Tooele Transcript Bulletin – News in Tooele, Utah

September 15, 2015
A reasonable immigration policy that works

Unfortunately, but not surprisingly, Donald Trump has made the issue of illegal immigration a major theme of the 2016 presidential campaign. Of course, illegal immigration has its problems, but I don’t think it should be a deciding issue in this campaign.

With certain precautions in place, our only concern about immigration (legal or not) is keeping the flow manageable so that our economic culture and institutions — the very reason immigrants want to come here, whether they admit it or not — are not overrun. Recent immigrants need to be given time to responsibly assimilate the culture and qualities they have to offer into the dominate American way of life.

Recognizing that we are all immigrants, including Native Americans — we don’t know how many “natives” the “natives” that the Europeans first encountered wiped out before they became the “natives” — I am tempted to just say, “Let ‘em come! The last ones standing get to be the new ‘natives.’” However, just as the pilgrims would not have survived their first winter in America without the help of “socially responsible” Indians, we have the duty, as the current “natives,” to help immigrants adjust well into the economic environment and opportunities available to them here — hopefully without suffering the same fate as the Indians.

I propose we can do this in three easy steps (and, yes, they really are easy):

Step One: Privatize border security. It costs the taxpayers $4 million a year to secure just one mile of border and quite frankly we’re not getting our money’s worth. Now for a quarter of that, you can lease out each mile of the border to a private security firm or individual. If an illegal immigrant makes it through their mile, they lose their contract. For $1 million a year, I can pretty much guarantee not a fly will get across the line.

Step Two: This must come after the border is secure. Instigate a “Don’t Ask, Don’t Tell” policy at all immigration offices. Call all immigrants in, legal or not, and administer the following questions:

1. Do you have employment sufficient to support yourself and your dependents without direct financial aid from the government?

2. Do you have a clean criminal record (no felonies) both here and in your home country?

3. Do you wish no harm to United States citizens or property (you are not a terrorist)?

4. If you are under 40 years of age, do you agree to learn functional English?

If the immigrant answers yes to these four questions, we get their contact information, stamp a green card and let them stay as long as they continue to meet these requirements or become a U.S. citizen. As a condition of permanent residency they must agree to be checked up on periodically to ensure they remain qualified. Of course once they become a citizen (if they desire such) they will then be exempt from any further checks.

In this way many already here can become legal residents and we will have a way to track them and ensure they and their children are given every opportunity to be fully integrated into the American community.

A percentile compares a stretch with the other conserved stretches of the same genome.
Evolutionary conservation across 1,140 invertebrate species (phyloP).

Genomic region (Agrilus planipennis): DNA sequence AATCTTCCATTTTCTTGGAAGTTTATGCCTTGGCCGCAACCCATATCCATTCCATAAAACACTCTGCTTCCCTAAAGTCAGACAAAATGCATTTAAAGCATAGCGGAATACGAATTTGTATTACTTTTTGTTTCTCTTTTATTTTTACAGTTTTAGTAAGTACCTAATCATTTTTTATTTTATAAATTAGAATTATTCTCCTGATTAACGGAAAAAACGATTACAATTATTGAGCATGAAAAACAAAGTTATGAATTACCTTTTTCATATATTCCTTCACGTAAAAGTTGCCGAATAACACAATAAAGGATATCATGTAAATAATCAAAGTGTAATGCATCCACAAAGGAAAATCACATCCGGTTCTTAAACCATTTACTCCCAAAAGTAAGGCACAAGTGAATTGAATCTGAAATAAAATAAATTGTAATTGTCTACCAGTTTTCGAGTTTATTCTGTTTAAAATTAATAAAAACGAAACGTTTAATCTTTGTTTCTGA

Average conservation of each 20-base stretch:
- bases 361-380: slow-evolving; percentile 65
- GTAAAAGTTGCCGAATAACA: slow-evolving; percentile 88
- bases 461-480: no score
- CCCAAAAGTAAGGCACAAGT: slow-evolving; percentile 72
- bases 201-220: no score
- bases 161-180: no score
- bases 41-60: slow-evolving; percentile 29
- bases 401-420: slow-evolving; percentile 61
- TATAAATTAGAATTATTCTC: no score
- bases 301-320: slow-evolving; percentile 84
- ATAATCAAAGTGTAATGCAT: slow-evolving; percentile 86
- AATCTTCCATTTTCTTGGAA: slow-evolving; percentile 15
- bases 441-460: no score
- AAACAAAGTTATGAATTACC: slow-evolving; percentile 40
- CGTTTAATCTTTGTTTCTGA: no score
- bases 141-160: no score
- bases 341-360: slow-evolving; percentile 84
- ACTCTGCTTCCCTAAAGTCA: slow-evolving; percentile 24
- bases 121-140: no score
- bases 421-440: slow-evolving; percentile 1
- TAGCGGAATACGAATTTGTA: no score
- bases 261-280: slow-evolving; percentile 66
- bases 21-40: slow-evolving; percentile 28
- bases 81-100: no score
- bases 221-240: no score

Step Three: Once a certain percentage (as close to 100 percent as possible) of current immigrants are registered in this way, or deported if they don’t meet these requirements, we can then reopen the border for more immigrants using the same four requirements.

The biggest hurdle in these cases would be the requirement that they have gainful employment when they don’t yet reside here. This can be solved by having a potential employer sponsor them or by admitting them on a strict temporary and trackable visa giving them a limited time to find proper employment. We would need to limit the number of immigrants to about 100,000 or so a year in order to adequately track them and to keep their numbers low enough to be assimilated into the American culture.

“Assimilation,” though it sounds threatening, is important to ensure against divisive elements being developed within our society when two equally dominant cultures within a given community clash. You can be reassured by the fact that assimilation goes both ways; the American society will be all the more richer (as it always has been) with the continual input of other cultures.

Of course, if immigrants don’t wish to assimilate, they are certainly welcome to return to their home country. Nothing bewilders me more than willing immigrants trying to change their new country into the oppressive or corrupt one from which they just fled.

It’s okay to challenge assumptions and offer new ideas, but just because I’m of British descent that does not mean I should insist on having a king or that we all start driving on the left side of the road. Keep the best of your culture and share it with the rest of us, but take time to accommodate the society that is dominate here — the culture and attitudes that created the economic environment that attracted you here in the first place.

With these three simple steps: secure the border, make residency requirements simple and reasonable, and manage the inflow of new immigrants on the basis of those same reasonable requirements, we can assure a fairly smooth immigration policy and alleviate fears of being overrun with immigrants that may not fully appreciate or share our values. Most Native Americans would probably agree.

Hamilton is a resident of Tooele City and is the creative director for Transcript Bulletin Publishing. His comments are his own and don’t necessarily reflect the opinions of management.

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